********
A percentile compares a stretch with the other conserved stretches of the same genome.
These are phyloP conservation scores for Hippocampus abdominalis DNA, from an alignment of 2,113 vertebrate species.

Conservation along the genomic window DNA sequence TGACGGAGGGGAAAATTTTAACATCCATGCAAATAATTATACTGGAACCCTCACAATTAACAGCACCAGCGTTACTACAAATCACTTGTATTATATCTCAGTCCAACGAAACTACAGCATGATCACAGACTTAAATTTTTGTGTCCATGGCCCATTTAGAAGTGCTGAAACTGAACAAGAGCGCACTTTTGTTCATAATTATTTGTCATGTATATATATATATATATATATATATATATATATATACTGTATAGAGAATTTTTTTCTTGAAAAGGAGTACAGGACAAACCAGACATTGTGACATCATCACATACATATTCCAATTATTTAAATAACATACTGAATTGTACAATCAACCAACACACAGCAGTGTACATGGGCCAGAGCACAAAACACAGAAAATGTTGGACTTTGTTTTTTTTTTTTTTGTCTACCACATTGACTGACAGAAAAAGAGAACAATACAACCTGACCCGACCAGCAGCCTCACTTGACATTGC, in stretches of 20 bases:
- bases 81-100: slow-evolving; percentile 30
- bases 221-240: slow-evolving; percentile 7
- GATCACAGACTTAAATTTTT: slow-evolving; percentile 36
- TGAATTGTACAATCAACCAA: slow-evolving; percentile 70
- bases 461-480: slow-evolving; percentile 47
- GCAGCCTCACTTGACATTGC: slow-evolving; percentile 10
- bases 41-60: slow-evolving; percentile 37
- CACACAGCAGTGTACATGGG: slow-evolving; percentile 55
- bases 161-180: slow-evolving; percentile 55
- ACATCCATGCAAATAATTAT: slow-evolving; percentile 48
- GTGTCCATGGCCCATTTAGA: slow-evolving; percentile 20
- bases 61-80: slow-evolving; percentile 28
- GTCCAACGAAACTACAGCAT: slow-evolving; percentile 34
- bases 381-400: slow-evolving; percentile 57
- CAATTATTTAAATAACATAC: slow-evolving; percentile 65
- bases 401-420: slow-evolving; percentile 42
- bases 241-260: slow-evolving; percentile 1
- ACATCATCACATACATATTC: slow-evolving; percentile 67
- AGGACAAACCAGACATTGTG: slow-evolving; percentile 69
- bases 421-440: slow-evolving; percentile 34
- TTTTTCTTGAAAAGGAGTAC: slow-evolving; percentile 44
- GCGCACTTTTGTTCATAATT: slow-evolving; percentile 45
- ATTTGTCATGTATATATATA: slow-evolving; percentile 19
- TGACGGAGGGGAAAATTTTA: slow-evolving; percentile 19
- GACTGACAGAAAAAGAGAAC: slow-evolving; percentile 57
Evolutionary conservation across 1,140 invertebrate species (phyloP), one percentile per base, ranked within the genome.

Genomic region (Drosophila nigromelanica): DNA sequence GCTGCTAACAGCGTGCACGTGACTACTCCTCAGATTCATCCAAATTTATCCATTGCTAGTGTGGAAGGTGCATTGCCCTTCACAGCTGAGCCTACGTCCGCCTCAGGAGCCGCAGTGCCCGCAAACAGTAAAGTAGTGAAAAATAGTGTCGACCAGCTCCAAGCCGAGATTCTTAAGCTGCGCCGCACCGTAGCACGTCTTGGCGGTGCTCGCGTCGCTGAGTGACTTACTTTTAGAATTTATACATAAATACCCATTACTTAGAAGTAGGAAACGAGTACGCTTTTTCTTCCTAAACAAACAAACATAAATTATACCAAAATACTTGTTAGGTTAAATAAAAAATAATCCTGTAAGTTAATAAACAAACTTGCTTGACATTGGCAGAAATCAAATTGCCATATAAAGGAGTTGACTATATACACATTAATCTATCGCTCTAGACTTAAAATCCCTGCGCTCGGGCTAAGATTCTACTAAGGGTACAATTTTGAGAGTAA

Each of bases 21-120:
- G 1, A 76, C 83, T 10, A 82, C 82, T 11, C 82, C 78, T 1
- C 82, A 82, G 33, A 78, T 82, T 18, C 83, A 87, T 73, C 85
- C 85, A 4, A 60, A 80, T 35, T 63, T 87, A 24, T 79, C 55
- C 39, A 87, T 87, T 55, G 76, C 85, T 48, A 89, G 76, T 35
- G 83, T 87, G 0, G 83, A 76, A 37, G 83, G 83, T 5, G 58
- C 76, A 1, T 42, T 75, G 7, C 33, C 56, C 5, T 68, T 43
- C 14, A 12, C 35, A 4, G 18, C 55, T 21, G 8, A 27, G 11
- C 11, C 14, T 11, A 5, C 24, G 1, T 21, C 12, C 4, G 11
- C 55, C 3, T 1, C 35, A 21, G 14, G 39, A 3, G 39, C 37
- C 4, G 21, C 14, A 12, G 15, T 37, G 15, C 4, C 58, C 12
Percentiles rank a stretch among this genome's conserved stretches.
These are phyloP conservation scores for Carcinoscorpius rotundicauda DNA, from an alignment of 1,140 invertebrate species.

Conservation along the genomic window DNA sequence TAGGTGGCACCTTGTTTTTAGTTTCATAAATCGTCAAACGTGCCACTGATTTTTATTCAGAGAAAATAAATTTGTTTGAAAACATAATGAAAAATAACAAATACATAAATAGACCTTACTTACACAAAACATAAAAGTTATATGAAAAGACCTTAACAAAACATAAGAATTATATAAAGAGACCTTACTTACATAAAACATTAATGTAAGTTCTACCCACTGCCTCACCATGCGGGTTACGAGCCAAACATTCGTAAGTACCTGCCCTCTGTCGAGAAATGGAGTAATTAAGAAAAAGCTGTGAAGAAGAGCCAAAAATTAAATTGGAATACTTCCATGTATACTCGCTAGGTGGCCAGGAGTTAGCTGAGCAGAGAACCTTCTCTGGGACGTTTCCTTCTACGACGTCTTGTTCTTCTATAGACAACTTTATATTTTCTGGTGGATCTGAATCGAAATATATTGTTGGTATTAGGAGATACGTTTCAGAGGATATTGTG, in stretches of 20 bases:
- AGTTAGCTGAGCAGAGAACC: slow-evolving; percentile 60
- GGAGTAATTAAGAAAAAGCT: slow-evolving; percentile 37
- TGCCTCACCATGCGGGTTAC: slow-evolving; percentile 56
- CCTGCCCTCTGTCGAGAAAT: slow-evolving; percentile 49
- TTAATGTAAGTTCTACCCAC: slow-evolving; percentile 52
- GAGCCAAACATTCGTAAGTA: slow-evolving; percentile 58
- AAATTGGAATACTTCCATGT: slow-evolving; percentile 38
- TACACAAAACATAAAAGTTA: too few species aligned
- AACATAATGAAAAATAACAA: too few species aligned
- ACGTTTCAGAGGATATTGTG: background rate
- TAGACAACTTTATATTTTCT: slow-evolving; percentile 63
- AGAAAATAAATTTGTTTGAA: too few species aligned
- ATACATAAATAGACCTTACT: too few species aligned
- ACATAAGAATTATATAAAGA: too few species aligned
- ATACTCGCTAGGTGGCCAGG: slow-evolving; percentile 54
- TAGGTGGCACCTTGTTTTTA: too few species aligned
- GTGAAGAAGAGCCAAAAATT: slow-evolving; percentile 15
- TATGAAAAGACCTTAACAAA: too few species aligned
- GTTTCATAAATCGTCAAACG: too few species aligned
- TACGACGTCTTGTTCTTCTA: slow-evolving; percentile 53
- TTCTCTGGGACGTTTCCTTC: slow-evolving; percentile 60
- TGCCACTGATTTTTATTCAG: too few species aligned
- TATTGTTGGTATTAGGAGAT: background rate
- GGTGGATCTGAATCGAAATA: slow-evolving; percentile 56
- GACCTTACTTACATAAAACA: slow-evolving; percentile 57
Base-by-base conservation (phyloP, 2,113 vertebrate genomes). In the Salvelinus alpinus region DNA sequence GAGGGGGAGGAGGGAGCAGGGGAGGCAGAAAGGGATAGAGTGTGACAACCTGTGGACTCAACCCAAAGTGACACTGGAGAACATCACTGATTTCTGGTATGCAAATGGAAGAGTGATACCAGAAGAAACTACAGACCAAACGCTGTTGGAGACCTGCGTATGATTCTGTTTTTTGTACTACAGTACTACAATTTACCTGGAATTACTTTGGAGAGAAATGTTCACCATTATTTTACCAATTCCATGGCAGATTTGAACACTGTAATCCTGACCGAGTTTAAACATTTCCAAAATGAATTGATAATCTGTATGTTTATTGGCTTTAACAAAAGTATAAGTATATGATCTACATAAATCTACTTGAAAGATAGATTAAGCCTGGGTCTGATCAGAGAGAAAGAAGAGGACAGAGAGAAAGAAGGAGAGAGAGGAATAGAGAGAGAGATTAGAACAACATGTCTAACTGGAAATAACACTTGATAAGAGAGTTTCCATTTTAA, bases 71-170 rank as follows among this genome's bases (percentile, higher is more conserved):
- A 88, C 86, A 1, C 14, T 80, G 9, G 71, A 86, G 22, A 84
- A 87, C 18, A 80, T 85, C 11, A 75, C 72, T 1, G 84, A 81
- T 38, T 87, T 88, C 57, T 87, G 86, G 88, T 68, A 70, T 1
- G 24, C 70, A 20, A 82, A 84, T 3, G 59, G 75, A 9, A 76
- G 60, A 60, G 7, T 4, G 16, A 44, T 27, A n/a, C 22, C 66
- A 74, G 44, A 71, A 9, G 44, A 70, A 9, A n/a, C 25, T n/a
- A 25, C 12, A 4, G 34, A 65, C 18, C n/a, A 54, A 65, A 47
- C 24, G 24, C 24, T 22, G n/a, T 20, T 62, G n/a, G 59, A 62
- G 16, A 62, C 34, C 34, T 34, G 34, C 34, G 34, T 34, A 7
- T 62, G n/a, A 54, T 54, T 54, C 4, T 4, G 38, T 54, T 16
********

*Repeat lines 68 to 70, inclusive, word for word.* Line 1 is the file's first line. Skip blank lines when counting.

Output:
- GGTGGATCTGAATCGAAATA: slow-evolving; percentile 56
- GACCTTACTTACATAAAACA: slow-evolving; percentile 57
Base-by-base conservation (phyloP, 2,113 vertebrate genomes). In the Salvelinus alpinus region DNA sequence GAGGGGGAGGAGGGAGCAGGGGAGGCAGAAAGGGATAGAGTGTGACAACCTGTGGACTCAACCCAAAGTGACACTGGAGAACATCACTGATTTCTGGTATGCAAATGGAAGAGTGATACCAGAAGAAACTACAGACCAAACGCTGTTGGAGACCTGCGTATGATTCTGTTTTTTGTACTACAGTACTACAATTTACCTGGAATTACTTTGGAGAGAAATGTTCACCATTATTTTACCAATTCCATGGCAGATTTGAACACTGTAATCCTGACCGAGTTTAAACATTTCCAAAATGAATTGATAATCTGTATGTTTATTGGCTTTAACAAAAGTATAAGTATATGATCTACATAAATCTACTTGAAAGATAGATTAAGCCTGGGTCTGATCAGAGAGAAAGAAGAGGACAGAGAGAAAGAAGGAGAGAGAGGAATAGAGAGAGAGATTAGAACAACATGTCTAACTGGAAATAACACTTGATAAGAGAGTTTCCATTTTAA, bases 71-170 rank as follows among this genome's bases (percentile, higher is more conserved):